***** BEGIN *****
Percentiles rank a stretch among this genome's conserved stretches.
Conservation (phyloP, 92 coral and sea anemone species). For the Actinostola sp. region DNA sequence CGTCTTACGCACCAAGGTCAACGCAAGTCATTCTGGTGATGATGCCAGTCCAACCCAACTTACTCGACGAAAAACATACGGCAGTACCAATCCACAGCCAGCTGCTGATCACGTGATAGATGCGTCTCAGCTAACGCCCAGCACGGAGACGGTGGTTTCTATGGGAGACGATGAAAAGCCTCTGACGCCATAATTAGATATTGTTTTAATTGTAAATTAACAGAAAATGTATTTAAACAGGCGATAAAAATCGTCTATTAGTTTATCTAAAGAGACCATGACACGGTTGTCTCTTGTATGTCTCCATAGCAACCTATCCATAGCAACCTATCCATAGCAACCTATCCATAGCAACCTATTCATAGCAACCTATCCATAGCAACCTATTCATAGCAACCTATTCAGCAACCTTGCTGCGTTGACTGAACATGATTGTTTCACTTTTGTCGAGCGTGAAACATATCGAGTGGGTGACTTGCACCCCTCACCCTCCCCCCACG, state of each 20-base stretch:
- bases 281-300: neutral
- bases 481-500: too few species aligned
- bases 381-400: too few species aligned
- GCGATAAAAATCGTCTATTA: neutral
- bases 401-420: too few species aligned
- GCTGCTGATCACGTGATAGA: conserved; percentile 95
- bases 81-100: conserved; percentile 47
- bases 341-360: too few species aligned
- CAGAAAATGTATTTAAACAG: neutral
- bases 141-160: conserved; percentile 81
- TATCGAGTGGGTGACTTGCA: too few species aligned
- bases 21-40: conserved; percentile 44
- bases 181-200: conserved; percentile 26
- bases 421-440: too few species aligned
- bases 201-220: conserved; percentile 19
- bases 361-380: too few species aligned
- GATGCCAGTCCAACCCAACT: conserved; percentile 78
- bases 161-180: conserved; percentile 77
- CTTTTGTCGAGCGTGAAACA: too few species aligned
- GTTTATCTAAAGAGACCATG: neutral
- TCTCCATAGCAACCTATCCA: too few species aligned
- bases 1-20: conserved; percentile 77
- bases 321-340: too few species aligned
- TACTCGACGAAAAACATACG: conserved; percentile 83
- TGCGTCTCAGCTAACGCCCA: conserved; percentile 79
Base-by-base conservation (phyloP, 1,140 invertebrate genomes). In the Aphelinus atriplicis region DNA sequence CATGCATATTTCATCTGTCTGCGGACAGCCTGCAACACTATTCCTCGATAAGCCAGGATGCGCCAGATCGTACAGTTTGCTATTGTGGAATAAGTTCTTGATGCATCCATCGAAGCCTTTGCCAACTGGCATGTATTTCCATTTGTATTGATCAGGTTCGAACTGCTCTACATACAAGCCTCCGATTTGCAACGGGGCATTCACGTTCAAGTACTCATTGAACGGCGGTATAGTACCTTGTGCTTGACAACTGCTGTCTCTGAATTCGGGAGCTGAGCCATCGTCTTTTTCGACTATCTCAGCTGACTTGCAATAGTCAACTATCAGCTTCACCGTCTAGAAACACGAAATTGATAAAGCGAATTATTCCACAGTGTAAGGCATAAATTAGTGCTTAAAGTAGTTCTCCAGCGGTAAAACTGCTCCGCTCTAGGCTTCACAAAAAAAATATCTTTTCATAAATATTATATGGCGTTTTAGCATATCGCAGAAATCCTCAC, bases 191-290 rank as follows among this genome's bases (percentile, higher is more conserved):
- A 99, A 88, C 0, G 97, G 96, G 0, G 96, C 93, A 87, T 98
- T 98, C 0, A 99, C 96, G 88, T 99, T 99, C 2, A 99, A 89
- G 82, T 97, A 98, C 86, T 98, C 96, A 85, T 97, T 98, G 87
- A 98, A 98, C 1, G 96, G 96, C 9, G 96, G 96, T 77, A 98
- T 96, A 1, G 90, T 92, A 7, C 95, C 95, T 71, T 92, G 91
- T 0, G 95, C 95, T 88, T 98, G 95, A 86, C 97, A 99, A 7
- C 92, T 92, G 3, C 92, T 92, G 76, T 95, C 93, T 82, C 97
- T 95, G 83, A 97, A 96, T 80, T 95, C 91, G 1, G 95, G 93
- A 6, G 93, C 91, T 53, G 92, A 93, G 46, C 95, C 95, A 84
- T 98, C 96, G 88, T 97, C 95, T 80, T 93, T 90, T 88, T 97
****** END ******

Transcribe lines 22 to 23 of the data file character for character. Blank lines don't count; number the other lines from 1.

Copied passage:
- GTTTATCTAAAGAGACCATG: neutral
- TCTCCATAGCAACCTATCCA: too few species aligned